Nectar Project applications

Video conferencing

The video conferencing system allows users sitting at their workstation to communicate using voice and video over gigabit Nectar and other networks. The systems includes a user interface that can be used to control what network, protocol or bandwidth is used. The bandwidth is controled by either changing the frame rate or the resolution of the picture. The video conferencing system was developed by Kam Lee.

Medical imaging

The purpose of the medical imaging project is to render an image of the brain, using MRI image slices, and to superimpose information about functionality of parts of the brain. The resulting image can for example be used by surgeons while preparing a patient for surgery. The first part of the application, the computation of the volume rendered image using a set of MRI images as inputs, has been finished. The application uses three systems: iWarp extracts volume information from MRI images, the PSC Cray does some data format conversion, and the paragon does the final rendering. Gigabit Nectar is used for communication: communication from iWarp to Cray runs as 40 MB/s sustained, while the Cray to Paragon communication is currently limited by the Paragon HIPPI interface to 2 MB/s. The second part of the computation, the mapping of functional information on the brain, is under development. It will use the PSC Alpha cluster and a workstation.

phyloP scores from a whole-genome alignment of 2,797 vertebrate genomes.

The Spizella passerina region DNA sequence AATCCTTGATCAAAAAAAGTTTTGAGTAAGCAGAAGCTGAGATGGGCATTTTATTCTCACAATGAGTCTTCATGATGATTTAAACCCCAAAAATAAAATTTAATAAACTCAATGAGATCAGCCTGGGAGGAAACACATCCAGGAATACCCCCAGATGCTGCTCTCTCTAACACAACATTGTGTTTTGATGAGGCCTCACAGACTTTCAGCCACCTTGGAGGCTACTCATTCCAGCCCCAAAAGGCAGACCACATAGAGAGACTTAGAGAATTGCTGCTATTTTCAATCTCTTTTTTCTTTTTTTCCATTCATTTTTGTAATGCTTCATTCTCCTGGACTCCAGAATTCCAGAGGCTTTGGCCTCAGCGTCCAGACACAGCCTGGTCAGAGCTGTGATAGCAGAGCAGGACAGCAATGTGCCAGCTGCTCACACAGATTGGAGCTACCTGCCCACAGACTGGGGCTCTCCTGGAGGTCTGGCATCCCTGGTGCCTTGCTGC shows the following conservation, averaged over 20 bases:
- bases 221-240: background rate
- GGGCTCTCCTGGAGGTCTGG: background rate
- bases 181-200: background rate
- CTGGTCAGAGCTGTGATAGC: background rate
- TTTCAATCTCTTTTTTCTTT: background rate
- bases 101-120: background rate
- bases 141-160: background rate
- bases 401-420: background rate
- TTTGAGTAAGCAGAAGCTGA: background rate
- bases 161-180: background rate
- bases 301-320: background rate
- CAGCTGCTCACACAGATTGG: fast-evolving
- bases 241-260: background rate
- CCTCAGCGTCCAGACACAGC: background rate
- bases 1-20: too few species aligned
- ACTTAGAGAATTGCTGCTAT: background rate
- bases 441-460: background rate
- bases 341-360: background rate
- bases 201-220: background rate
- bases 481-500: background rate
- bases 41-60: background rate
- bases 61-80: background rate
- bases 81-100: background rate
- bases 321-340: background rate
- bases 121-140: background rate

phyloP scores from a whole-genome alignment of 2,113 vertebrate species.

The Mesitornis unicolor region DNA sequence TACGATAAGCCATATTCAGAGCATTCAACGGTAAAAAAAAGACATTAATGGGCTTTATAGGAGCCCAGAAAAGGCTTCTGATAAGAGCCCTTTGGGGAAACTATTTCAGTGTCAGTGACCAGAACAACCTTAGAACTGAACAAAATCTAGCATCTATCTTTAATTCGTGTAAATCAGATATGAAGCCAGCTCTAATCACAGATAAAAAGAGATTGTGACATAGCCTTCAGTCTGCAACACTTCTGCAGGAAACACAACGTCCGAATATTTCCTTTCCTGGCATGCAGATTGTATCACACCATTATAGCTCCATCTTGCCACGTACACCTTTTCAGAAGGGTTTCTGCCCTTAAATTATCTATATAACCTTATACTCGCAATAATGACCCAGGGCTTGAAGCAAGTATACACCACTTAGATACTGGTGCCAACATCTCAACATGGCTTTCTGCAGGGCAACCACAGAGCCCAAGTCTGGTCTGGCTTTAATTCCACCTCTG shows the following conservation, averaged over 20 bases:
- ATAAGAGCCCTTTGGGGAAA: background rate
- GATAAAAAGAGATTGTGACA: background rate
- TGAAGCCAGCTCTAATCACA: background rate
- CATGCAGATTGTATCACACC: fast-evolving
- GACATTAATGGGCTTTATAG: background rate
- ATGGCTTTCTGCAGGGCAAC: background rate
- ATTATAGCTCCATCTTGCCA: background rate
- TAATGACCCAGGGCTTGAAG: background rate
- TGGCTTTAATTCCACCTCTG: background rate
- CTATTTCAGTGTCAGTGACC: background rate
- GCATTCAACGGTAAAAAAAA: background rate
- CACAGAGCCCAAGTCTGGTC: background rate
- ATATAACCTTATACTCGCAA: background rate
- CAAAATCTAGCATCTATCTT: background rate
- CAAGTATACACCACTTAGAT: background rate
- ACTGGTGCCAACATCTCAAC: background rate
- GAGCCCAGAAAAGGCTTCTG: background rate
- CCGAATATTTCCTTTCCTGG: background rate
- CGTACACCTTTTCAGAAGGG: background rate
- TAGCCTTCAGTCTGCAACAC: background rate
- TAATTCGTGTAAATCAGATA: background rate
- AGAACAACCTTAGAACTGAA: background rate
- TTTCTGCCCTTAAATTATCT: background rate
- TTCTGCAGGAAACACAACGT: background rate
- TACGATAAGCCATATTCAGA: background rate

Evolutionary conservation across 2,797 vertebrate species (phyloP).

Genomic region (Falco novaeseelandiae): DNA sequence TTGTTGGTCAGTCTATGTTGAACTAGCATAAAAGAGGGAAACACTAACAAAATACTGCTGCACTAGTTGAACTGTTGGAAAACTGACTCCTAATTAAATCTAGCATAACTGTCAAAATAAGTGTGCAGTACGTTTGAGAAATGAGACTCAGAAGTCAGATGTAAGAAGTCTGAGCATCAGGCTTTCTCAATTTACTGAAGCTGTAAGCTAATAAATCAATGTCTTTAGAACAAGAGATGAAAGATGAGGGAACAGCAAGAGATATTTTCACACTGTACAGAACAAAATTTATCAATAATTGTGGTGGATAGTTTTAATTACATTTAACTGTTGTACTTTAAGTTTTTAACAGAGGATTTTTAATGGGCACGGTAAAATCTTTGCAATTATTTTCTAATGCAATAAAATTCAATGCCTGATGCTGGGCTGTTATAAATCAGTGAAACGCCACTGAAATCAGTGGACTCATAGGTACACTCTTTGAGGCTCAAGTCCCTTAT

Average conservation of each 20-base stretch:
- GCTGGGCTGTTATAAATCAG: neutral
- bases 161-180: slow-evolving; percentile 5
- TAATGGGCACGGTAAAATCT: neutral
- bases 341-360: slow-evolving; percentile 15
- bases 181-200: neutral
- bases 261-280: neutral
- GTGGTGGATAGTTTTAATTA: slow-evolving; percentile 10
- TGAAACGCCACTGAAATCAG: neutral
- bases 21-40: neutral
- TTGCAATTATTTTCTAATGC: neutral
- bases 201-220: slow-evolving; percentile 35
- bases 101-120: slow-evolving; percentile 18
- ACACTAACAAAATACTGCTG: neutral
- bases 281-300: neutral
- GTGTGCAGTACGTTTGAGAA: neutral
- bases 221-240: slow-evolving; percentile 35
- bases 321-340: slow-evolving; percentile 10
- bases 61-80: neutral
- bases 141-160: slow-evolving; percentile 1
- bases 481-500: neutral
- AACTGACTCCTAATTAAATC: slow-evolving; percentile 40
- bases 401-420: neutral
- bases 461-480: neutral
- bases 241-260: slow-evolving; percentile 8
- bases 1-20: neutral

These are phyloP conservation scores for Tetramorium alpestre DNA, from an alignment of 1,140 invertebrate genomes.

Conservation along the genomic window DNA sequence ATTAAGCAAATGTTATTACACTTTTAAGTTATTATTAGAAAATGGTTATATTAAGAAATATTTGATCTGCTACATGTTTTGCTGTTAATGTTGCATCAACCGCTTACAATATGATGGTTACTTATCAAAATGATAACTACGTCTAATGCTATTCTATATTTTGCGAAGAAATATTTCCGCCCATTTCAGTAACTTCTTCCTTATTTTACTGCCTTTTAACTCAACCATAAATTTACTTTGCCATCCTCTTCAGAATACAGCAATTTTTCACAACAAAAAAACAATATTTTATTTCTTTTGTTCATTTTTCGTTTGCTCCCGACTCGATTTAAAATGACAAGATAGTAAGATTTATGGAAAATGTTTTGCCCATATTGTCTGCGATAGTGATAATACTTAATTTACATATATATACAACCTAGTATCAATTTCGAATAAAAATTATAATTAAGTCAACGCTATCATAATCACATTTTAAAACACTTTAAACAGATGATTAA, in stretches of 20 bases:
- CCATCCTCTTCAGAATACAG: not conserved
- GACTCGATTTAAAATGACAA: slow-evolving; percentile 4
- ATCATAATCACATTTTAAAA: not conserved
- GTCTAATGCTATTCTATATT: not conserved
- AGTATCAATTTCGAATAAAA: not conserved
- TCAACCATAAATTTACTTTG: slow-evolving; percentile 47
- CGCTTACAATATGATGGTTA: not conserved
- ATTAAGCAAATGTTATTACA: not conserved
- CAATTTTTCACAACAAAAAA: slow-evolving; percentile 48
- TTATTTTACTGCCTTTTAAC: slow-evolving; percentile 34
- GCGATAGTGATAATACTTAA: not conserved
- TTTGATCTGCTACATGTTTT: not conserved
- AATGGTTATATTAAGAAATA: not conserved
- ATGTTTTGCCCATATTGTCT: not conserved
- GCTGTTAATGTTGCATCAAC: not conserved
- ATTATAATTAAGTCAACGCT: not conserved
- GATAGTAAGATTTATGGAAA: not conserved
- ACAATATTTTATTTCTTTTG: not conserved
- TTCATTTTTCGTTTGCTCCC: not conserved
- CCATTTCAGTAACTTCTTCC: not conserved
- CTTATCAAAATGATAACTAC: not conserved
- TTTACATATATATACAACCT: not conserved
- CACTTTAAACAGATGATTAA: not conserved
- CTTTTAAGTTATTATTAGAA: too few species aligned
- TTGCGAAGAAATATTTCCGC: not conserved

The medical imaging application is an example of heterogeneous computing application. The main motivation for using heterogeneous computing is that the application consists of components that were developed independently on different systems (iWarp, workstation cluster, ..). Heterogeneous computing makes it possible to bring up the application quickly, without having to port the components. The medical imaging project is lead by Doug Noll.


Dome is a distributed objects system that can be used to distribute applications over networks of workstations. It has been used to distribute kernels of scientific computations, a molecular dynamics code, and the evaluation of binary decision diagrams. Dome objects can do transparent load balancing and architecture independent checkpointing. BEE is used for monitoring.

Environmental modeling

The environment modeling application is used to evaluate policies for environmental pollution control. It consists of a fronted, GEMS, and a modeling program, called airshed. The system uses Nectar in two ways. First, airshed can be invoked from GEMS on different systems over gigabit Nectar. Second, airshed has been distributed so that it can run on different combinations of distributed systems, connected by gigabit Nectar.


DCABB is a programming environment that supports the development and execution of linear programming problems across clusters of workstations. Programmers specify program elements for node evaluation, prioritization of unevaluation nodes, termination detection, and cut plane processing. The DCABB system uses these routines to implement a distributed linear programming algorithm.

The DCABB environment is an example of an application-specific programming environment. By focussing on a specific class of applications it is possible to support a programming model with a high level of abstraction. The DCABB environment was developed by Gautham Kudva and Joe Pekny (Purdue). Last updated Oct 2, 1994